But really, what is it? Some long days, with lots of elevation, go by in a jiffy. And then there are those 11.8 mile days, like the one we did out of Independence after our zero, that are hard. To be fair, the day after a zero always seems hard. Maybe it’s all the laying around, or the fifteen apricots, or the taco truck food, or episode after episode of “Say Yes to the Dress” but the day after a zero always hurts.
On our day out of Indpendence we started with a 4.5 mile climb up to Kersarge Pass and then, after we had rejoined with the PCT, we had another steep climb up Glen Pass. The first climb was strong and steady on a well graded trail, the second climb was slow going up a steep trail partially covered with snow. When we finally reached the top we still had to descend down to Raye Lakes to camp. Raye Lakes was unsurprisingly gorgeous, we are seriously surounded by unending beauty out here, and we found a nice little camp spot tucked away on an isthmus. The feeling of solitude and peace was short lived because we soon discovered we had a friend. A coyote who was interested in the trash that someone had left behind, stuffed under a rock.
I can hardly put into words the rage I am filled with when I see something like cliff bar wrappers and plastic bags stuffed under a rock next to a remote alpine lake. I want stomp around, screaming “who the FUCK” at the sky and then I want to find the perpatrator and follow them around for the rest of their life sticking garbage into all of their most sacred spots. What asshole thinks it is okay to enjoy a lovely night in the backcountry and then leave all their food wrappers behind them? Do they think it is going to decompose? Why do they think they have the right to reduce that wiley scavenger of a coyote to a dog that hunts for trash. That dog was born wild as they come, in the back mountains of the Sierra Nevada Range and now, thanks to you, it is out in the middle of the day trying to digest foreign materials that take thousands of years to biodegrade. It. Makes. Me. So. MAD.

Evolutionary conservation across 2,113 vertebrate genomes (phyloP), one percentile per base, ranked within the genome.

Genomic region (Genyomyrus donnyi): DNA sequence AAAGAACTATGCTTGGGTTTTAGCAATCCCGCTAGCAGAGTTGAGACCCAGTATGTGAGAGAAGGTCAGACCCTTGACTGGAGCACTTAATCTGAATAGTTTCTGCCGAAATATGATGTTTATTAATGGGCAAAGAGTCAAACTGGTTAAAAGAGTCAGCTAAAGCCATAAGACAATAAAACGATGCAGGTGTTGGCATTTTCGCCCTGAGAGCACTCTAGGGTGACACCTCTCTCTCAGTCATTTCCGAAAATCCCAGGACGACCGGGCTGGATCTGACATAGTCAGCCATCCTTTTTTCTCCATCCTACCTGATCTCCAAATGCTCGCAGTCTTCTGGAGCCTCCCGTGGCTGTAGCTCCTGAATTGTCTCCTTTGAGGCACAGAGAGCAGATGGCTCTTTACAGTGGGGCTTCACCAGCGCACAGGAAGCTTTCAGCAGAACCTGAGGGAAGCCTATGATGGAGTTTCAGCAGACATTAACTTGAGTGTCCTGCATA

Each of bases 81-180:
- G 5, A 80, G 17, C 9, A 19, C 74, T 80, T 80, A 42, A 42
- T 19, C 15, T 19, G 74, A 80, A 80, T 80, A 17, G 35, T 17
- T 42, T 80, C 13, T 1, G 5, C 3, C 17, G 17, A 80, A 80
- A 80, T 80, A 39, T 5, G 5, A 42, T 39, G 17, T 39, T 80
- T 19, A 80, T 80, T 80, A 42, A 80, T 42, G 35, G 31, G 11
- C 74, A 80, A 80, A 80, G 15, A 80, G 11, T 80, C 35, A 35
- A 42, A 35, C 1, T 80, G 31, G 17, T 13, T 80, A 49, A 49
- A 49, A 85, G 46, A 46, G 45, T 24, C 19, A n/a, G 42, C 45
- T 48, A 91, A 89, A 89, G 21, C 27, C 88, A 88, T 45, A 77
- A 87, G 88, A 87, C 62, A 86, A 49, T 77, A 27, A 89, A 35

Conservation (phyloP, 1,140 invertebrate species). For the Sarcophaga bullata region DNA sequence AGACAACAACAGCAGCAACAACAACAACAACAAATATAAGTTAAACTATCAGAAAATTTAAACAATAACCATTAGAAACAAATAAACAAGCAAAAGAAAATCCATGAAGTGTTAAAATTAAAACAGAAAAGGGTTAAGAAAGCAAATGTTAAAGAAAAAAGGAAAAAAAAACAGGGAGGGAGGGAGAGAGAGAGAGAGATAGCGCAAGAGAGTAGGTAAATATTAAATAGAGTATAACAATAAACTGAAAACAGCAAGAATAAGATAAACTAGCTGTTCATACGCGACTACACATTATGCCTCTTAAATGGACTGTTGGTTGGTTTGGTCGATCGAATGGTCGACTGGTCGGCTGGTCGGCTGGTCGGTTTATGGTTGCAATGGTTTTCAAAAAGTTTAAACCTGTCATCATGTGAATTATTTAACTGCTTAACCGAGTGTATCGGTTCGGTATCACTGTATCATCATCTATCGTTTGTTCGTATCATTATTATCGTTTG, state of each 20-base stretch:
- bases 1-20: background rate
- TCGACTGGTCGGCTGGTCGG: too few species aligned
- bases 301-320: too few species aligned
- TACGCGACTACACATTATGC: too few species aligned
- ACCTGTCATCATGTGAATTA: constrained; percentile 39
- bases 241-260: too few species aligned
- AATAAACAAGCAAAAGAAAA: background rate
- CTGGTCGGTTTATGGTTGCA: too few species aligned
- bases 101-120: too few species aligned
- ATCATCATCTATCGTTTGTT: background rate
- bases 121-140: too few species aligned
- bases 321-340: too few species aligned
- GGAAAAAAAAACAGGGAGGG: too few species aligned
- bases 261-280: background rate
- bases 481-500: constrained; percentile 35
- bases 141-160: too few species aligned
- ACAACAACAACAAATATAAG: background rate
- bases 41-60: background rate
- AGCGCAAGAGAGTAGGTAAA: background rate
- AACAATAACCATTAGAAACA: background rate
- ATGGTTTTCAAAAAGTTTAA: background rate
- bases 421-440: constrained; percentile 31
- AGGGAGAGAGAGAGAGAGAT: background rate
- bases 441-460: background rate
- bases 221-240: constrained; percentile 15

So there was that.
Also, there were mosqitos. I mean, we had already had some mosquitos, but this night was bad. The moment we got into camp they swarmed, giving you that claustrophobic feeling when you suddenly realize you are in a cloud of insects, forcing us to finally apply the dreaded DEET. You know how it is, you are constantly weighing the options: cancer or mosquitos (and everything they bring with them).
Once the DEET was applied the mosquitos faded away. We managed to throw just enough rocks at our coyote friend that he was scared of us again. Our mac n’cheese dinner was fabulous and our campsite was flat, so all was right in the world. Exhausted from our 11.8 mile day, Kyle fell asleep holding his book up and I didn’t even bother to try and write. We fell asleep at 6:oopm and when the alarm went off at 5:00am the next morning we snoozed it for another hour. That is what I call a solid twelve hours of sleep.